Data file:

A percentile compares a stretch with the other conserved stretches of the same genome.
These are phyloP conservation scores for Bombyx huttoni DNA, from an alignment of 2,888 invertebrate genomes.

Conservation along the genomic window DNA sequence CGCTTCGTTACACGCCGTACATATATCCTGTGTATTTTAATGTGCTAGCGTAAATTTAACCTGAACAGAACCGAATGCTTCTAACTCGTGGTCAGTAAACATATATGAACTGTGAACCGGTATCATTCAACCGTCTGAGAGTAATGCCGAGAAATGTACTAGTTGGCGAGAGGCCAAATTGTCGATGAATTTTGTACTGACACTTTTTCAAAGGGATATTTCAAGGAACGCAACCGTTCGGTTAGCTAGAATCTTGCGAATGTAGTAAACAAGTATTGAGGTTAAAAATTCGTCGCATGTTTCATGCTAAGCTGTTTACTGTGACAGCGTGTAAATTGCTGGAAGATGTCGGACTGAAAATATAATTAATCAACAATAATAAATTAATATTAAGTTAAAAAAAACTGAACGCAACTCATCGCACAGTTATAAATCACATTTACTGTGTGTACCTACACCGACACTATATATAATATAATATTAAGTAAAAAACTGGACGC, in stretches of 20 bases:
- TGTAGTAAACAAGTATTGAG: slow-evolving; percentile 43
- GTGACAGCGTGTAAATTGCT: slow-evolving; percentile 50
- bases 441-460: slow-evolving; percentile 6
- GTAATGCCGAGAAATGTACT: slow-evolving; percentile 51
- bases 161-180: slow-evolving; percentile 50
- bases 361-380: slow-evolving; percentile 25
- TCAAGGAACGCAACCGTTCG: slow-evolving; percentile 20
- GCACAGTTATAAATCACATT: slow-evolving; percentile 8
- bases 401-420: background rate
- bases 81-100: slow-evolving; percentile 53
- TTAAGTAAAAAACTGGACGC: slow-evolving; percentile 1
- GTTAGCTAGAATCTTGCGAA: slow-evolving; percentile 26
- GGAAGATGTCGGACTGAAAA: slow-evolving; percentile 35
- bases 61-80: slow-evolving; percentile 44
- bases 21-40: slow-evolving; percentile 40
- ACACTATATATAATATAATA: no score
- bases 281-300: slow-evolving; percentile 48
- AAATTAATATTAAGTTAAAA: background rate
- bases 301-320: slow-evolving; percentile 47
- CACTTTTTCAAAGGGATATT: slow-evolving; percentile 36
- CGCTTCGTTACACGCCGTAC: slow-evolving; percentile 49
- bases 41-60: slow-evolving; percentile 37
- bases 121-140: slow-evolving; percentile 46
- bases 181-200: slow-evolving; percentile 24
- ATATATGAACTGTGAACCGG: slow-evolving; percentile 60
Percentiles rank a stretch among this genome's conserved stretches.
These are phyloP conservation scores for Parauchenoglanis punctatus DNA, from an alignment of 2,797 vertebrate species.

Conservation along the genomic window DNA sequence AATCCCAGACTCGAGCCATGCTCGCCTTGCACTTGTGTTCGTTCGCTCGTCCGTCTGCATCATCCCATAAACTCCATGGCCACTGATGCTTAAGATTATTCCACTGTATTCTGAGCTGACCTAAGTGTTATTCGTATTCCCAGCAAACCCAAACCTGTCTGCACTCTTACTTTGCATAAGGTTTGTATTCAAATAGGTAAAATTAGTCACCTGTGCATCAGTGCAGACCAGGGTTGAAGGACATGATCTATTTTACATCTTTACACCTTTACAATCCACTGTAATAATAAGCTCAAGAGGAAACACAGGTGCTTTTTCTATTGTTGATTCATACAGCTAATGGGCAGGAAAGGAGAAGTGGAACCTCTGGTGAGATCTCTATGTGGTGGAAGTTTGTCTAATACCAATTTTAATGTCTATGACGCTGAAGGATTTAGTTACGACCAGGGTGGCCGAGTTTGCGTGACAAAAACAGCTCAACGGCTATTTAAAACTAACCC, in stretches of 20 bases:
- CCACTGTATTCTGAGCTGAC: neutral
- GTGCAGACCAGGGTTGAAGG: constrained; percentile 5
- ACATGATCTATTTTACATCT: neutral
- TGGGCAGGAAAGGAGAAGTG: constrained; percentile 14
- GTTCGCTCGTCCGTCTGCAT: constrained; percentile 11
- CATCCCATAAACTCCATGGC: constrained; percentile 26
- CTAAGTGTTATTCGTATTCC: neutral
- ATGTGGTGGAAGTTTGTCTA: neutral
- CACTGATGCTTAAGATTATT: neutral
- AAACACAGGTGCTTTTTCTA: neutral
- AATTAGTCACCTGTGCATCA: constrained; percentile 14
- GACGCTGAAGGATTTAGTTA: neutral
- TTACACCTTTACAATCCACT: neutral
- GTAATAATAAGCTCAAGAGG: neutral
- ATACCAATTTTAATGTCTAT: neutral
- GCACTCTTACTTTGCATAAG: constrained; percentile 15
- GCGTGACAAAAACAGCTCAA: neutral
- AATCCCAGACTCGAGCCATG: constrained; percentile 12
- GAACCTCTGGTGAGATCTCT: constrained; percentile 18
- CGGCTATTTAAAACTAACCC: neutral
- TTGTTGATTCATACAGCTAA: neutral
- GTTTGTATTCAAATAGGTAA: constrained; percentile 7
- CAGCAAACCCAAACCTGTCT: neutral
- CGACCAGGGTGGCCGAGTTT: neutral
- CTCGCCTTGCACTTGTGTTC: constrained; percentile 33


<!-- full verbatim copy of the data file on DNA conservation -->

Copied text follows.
A percentile compares a stretch with the other conserved stretches of the same genome.
These are phyloP conservation scores for Bombyx huttoni DNA, from an alignment of 2,888 invertebrate genomes.

Conservation along the genomic window DNA sequence CGCTTCGTTACACGCCGTACATATATCCTGTGTATTTTAATGTGCTAGCGTAAATTTAACCTGAACAGAACCGAATGCTTCTAACTCGTGGTCAGTAAACATATATGAACTGTGAACCGGTATCATTCAACCGTCTGAGAGTAATGCCGAGAAATGTACTAGTTGGCGAGAGGCCAAATTGTCGATGAATTTTGTACTGACACTTTTTCAAAGGGATATTTCAAGGAACGCAACCGTTCGGTTAGCTAGAATCTTGCGAATGTAGTAAACAAGTATTGAGGTTAAAAATTCGTCGCATGTTTCATGCTAAGCTGTTTACTGTGACAGCGTGTAAATTGCTGGAAGATGTCGGACTGAAAATATAATTAATCAACAATAATAAATTAATATTAAGTTAAAAAAAACTGAACGCAACTCATCGCACAGTTATAAATCACATTTACTGTGTGTACCTACACCGACACTATATATAATATAATATTAAGTAAAAAACTGGACGC, in stretches of 20 bases:
- TGTAGTAAACAAGTATTGAG: slow-evolving; percentile 43
- GTGACAGCGTGTAAATTGCT: slow-evolving; percentile 50
- bases 441-460: slow-evolving; percentile 6
- GTAATGCCGAGAAATGTACT: slow-evolving; percentile 51
- bases 161-180: slow-evolving; percentile 50
- bases 361-380: slow-evolving; percentile 25
- TCAAGGAACGCAACCGTTCG: slow-evolving; percentile 20
- GCACAGTTATAAATCACATT: slow-evolving; percentile 8
- bases 401-420: background rate
- bases 81-100: slow-evolving; percentile 53
- TTAAGTAAAAAACTGGACGC: slow-evolving; percentile 1
- GTTAGCTAGAATCTTGCGAA: slow-evolving; percentile 26
- GGAAGATGTCGGACTGAAAA: slow-evolving; percentile 35
- bases 61-80: slow-evolving; percentile 44
- bases 21-40: slow-evolving; percentile 40
- ACACTATATATAATATAATA: no score
- bases 281-300: slow-evolving; percentile 48
- AAATTAATATTAAGTTAAAA: background rate
- bases 301-320: slow-evolving; percentile 47
- CACTTTTTCAAAGGGATATT: slow-evolving; percentile 36
- CGCTTCGTTACACGCCGTAC: slow-evolving; percentile 49
- bases 41-60: slow-evolving; percentile 37
- bases 121-140: slow-evolving; percentile 46
- bases 181-200: slow-evolving; percentile 24
- ATATATGAACTGTGAACCGG: slow-evolving; percentile 60
Percentiles rank a stretch among this genome's conserved stretches.
These are phyloP conservation scores for Parauchenoglanis punctatus DNA, from an alignment of 2,797 vertebrate species.

Conservation along the genomic window DNA sequence AATCCCAGACTCGAGCCATGCTCGCCTTGCACTTGTGTTCGTTCGCTCGTCCGTCTGCATCATCCCATAAACTCCATGGCCACTGATGCTTAAGATTATTCCACTGTATTCTGAGCTGACCTAAGTGTTATTCGTATTCCCAGCAAACCCAAACCTGTCTGCACTCTTACTTTGCATAAGGTTTGTATTCAAATAGGTAAAATTAGTCACCTGTGCATCAGTGCAGACCAGGGTTGAAGGACATGATCTATTTTACATCTTTACACCTTTACAATCCACTGTAATAATAAGCTCAAGAGGAAACACAGGTGCTTTTTCTATTGTTGATTCATACAGCTAATGGGCAGGAAAGGAGAAGTGGAACCTCTGGTGAGATCTCTATGTGGTGGAAGTTTGTCTAATACCAATTTTAATGTCTATGACGCTGAAGGATTTAGTTACGACCAGGGTGGCCGAGTTTGCGTGACAAAAACAGCTCAACGGCTATTTAAAACTAACCC, in stretches of 20 bases:
- CCACTGTATTCTGAGCTGAC: neutral
- GTGCAGACCAGGGTTGAAGG: constrained; percentile 5
- ACATGATCTATTTTACATCT: neutral
- TGGGCAGGAAAGGAGAAGTG: constrained; percentile 14
- GTTCGCTCGTCCGTCTGCAT: constrained; percentile 11
- CATCCCATAAACTCCATGGC: constrained; percentile 26
- CTAAGTGTTATTCGTATTCC: neutral
- ATGTGGTGGAAGTTTGTCTA: neutral
- CACTGATGCTTAAGATTATT: neutral
- AAACACAGGTGCTTTTTCTA: neutral
- AATTAGTCACCTGTGCATCA: constrained; percentile 14
- GACGCTGAAGGATTTAGTTA: neutral
- TTACACCTTTACAATCCACT: neutral
- GTAATAATAAGCTCAAGAGG: neutral
- ATACCAATTTTAATGTCTAT: neutral
- GCACTCTTACTTTGCATAAG: constrained; percentile 15
- GCGTGACAAAAACAGCTCAA: neutral
- AATCCCAGACTCGAGCCATG: constrained; percentile 12
- GAACCTCTGGTGAGATCTCT: constrained; percentile 18
- CGGCTATTTAAAACTAACCC: neutral
- TTGTTGATTCATACAGCTAA: neutral
- GTTTGTATTCAAATAGGTAA: constrained; percentile 7
- CAGCAAACCCAAACCTGTCT: neutral
- CGACCAGGGTGGCCGAGTTT: neutral
- CTCGCCTTGCACTTGTGTTC: constrained; percentile 33